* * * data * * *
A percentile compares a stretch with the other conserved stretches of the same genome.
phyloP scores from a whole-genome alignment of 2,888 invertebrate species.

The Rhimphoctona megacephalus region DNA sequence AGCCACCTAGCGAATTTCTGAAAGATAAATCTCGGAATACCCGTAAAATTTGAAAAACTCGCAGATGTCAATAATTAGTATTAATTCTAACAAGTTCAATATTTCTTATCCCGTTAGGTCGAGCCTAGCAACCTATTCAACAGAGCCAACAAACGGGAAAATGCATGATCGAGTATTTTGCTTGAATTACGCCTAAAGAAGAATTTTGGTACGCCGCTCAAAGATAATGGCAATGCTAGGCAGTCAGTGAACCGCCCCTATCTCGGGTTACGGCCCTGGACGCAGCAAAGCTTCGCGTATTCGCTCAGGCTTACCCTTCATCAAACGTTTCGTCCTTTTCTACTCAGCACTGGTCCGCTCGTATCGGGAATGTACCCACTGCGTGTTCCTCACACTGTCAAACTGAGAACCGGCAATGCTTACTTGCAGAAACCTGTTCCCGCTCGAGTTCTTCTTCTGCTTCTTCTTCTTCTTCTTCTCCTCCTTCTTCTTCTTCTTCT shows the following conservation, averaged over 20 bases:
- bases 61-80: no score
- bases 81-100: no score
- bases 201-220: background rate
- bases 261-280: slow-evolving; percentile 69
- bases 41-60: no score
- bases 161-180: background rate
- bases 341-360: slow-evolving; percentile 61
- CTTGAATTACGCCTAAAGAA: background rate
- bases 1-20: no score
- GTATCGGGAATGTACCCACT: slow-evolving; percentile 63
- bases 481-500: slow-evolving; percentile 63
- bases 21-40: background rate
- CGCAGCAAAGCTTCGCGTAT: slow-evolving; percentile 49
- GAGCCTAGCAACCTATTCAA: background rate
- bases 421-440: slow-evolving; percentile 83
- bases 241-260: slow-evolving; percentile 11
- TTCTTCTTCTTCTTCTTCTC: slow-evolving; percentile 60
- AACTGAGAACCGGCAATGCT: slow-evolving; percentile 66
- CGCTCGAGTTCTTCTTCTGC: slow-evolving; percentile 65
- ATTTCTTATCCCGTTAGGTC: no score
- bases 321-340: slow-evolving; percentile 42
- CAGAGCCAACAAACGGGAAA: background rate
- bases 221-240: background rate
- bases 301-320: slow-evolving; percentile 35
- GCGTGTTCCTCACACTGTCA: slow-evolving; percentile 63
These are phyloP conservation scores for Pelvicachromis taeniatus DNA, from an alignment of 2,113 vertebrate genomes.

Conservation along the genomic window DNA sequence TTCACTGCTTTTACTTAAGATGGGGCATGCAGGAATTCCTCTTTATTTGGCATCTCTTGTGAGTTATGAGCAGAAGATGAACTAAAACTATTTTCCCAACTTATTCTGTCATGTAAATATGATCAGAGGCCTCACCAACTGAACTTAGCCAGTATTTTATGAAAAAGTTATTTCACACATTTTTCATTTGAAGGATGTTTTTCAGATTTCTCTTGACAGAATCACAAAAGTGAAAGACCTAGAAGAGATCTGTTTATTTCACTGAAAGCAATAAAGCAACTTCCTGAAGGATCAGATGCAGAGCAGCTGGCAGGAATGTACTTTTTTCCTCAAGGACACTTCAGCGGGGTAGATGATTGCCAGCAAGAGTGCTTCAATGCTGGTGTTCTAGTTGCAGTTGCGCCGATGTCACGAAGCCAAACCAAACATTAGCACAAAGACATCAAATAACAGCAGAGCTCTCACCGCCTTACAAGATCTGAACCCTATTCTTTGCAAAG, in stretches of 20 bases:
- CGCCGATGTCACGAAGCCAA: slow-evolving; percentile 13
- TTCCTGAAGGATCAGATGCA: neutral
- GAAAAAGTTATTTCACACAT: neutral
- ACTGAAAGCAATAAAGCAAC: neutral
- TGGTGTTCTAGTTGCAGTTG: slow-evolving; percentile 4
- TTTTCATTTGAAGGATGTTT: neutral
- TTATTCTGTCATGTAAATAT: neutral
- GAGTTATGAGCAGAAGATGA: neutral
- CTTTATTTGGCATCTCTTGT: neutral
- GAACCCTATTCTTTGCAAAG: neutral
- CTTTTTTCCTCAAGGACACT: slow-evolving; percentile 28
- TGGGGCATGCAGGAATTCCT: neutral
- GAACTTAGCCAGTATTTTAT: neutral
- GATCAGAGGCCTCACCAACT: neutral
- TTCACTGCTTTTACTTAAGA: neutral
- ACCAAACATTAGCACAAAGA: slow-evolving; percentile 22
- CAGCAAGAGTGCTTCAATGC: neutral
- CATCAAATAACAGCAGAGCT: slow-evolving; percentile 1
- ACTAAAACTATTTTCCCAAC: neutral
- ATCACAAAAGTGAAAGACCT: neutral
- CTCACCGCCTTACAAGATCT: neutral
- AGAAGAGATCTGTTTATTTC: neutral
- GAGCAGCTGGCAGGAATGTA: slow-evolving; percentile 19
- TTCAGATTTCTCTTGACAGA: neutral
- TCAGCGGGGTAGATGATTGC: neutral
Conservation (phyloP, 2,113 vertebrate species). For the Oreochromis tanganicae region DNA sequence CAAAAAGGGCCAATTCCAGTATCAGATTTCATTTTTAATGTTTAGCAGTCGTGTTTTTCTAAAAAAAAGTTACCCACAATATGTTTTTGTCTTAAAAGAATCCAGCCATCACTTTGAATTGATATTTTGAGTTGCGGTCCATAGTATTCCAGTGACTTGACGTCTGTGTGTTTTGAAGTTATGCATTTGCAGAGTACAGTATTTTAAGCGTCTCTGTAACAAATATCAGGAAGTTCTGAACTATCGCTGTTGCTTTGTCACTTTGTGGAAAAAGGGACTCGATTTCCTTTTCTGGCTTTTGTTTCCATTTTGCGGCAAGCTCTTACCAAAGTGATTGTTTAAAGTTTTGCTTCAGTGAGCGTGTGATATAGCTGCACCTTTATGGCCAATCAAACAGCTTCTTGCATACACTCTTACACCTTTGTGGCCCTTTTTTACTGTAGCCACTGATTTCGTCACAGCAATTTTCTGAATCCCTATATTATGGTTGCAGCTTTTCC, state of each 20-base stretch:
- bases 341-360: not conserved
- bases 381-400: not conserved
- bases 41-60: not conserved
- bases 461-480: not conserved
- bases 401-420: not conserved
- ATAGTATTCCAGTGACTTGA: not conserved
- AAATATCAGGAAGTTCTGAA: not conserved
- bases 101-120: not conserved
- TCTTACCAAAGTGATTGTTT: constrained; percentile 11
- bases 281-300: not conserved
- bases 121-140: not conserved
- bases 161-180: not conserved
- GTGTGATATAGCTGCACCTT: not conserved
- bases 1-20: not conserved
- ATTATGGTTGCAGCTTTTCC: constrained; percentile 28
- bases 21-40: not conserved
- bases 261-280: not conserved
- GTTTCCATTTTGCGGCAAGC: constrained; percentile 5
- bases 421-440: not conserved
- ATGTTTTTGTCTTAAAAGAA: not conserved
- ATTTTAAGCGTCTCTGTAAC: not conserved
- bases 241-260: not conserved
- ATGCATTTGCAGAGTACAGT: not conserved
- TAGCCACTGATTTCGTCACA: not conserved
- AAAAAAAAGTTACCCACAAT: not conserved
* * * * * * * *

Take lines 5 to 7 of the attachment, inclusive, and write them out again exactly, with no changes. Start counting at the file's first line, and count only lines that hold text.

- bases 81-100: no score
- bases 201-220: background rate
- bases 261-280: slow-evolving; percentile 69